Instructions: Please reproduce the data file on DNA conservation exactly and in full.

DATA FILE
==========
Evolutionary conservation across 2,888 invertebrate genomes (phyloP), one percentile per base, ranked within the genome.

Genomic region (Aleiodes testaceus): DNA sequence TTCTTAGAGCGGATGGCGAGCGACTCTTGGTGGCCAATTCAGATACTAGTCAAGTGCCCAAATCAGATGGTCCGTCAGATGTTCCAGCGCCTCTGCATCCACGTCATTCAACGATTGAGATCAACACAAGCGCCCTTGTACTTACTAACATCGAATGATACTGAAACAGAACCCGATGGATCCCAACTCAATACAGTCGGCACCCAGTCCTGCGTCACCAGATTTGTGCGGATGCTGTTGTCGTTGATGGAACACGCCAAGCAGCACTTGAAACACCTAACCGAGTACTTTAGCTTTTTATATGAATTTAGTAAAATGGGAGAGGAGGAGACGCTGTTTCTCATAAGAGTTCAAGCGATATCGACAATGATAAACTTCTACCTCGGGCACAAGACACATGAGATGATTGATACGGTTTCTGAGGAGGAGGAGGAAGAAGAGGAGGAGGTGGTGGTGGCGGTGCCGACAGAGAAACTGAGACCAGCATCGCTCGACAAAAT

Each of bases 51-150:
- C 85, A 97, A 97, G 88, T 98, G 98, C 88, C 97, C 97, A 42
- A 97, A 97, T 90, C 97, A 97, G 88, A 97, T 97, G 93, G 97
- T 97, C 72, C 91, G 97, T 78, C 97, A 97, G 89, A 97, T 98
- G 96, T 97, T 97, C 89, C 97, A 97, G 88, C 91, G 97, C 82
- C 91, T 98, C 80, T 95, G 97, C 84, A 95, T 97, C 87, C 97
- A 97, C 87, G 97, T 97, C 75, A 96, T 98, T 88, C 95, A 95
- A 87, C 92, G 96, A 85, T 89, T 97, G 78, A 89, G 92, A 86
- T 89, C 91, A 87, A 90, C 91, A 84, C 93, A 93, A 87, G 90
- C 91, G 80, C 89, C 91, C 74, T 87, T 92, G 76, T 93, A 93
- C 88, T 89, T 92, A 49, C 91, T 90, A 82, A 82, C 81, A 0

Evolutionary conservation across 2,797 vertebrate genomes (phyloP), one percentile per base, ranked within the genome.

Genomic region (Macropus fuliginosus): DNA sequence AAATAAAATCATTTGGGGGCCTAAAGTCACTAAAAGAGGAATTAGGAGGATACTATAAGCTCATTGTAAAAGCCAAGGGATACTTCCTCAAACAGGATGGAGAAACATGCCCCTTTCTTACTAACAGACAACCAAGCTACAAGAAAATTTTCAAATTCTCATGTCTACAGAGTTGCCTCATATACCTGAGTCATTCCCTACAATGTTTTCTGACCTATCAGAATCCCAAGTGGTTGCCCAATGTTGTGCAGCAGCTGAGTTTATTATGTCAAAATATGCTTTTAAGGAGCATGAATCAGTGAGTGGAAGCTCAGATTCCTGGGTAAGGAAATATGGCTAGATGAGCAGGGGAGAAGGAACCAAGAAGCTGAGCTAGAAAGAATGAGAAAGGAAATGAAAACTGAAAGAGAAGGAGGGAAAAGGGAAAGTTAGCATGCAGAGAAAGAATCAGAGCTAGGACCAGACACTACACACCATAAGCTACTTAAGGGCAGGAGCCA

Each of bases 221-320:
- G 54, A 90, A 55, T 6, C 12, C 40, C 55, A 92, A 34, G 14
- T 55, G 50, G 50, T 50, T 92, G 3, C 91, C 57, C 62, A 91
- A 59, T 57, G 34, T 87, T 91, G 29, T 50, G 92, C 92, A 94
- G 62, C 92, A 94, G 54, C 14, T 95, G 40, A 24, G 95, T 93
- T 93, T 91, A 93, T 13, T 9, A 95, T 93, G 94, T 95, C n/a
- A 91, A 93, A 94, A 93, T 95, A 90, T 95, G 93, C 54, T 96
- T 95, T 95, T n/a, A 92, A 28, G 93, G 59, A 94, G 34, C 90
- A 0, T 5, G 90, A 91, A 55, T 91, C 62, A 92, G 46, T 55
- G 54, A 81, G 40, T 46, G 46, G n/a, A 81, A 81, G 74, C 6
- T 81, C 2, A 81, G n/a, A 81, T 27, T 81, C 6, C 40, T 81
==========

Evolutionary conservation across 2,888 invertebrate genomes (phyloP), one percentile per base, ranked within the genome.

Genomic region (Aleiodes testaceus): DNA sequence TTCTTAGAGCGGATGGCGAGCGACTCTTGGTGGCCAATTCAGATACTAGTCAAGTGCCCAAATCAGATGGTCCGTCAGATGTTCCAGCGCCTCTGCATCCACGTCATTCAACGATTGAGATCAACACAAGCGCCCTTGTACTTACTAACATCGAATGATACTGAAACAGAACCCGATGGATCCCAACTCAATACAGTCGGCACCCAGTCCTGCGTCACCAGATTTGTGCGGATGCTGTTGTCGTTGATGGAACACGCCAAGCAGCACTTGAAACACCTAACCGAGTACTTTAGCTTTTTATATGAATTTAGTAAAATGGGAGAGGAGGAGACGCTGTTTCTCATAAGAGTTCAAGCGATATCGACAATGATAAACTTCTACCTCGGGCACAAGACACATGAGATGATTGATACGGTTTCTGAGGAGGAGGAGGAAGAAGAGGAGGAGGTGGTGGTGGCGGTGCCGACAGAGAAACTGAGACCAGCATCGCTCGACAAAAT

Each of bases 51-150:
- C 85, A 97, A 97, G 88, T 98, G 98, C 88, C 97, C 97, A 42
- A 97, A 97, T 90, C 97, A 97, G 88, A 97, T 97, G 93, G 97
- T 97, C 72, C 91, G 97, T 78, C 97, A 97, G 89, A 97, T 98
- G 96, T 97, T 97, C 89, C 97, A 97, G 88, C 91, G 97, C 82
- C 91, T 98, C 80, T 95, G 97, C 84, A 95, T 97, C 87, C 97
- A 97, C 87, G 97, T 97, C 75, A 96, T 98, T 88, C 95, A 95
- A 87, C 92, G 96, A 85, T 89, T 97, G 78, A 89, G 92, A 86
- T 89, C 91, A 87, A 90, C 91, A 84, C 93, A 93, A 87, G 90
- C 91, G 80, C 89, C 91, C 74, T 87, T 92, G 76, T 93, A 93
- C 88, T 89, T 92, A 49, C 91, T 90, A 82, A 82, C 81, A 0

Evolutionary conservation across 2,797 vertebrate genomes (phyloP), one percentile per base, ranked within the genome.

Genomic region (Macropus fuliginosus): DNA sequence AAATAAAATCATTTGGGGGCCTAAAGTCACTAAAAGAGGAATTAGGAGGATACTATAAGCTCATTGTAAAAGCCAAGGGATACTTCCTCAAACAGGATGGAGAAACATGCCCCTTTCTTACTAACAGACAACCAAGCTACAAGAAAATTTTCAAATTCTCATGTCTACAGAGTTGCCTCATATACCTGAGTCATTCCCTACAATGTTTTCTGACCTATCAGAATCCCAAGTGGTTGCCCAATGTTGTGCAGCAGCTGAGTTTATTATGTCAAAATATGCTTTTAAGGAGCATGAATCAGTGAGTGGAAGCTCAGATTCCTGGGTAAGGAAATATGGCTAGATGAGCAGGGGAGAAGGAACCAAGAAGCTGAGCTAGAAAGAATGAGAAAGGAAATGAAAACTGAAAGAGAAGGAGGGAAAAGGGAAAGTTAGCATGCAGAGAAAGAATCAGAGCTAGGACCAGACACTACACACCATAAGCTACTTAAGGGCAGGAGCCA

Each of bases 221-320:
- G 54, A 90, A 55, T 6, C 12, C 40, C 55, A 92, A 34, G 14
- T 55, G 50, G 50, T 50, T 92, G 3, C 91, C 57, C 62, A 91
- A 59, T 57, G 34, T 87, T 91, G 29, T 50, G 92, C 92, A 94
- G 62, C 92, A 94, G 54, C 14, T 95, G 40, A 24, G 95, T 93
- T 93, T 91, A 93, T 13, T 9, A 95, T 93, G 94, T 95, C n/a
- A 91, A 93, A 94, A 93, T 95, A 90, T 95, G 93, C 54, T 96
- T 95, T 95, T n/a, A 92, A 28, G 93, G 59, A 94, G 34, C 90
- A 0, T 5, G 90, A 91, A 55, T 91, C 62, A 92, G 46, T 55
- G 54, A 81, G 40, T 46, G 46, G n/a, A 81, A 81, G 74, C 6
- T 81, C 2, A 81, G n/a, A 81, T 27, T 81, C 6, C 40, T 81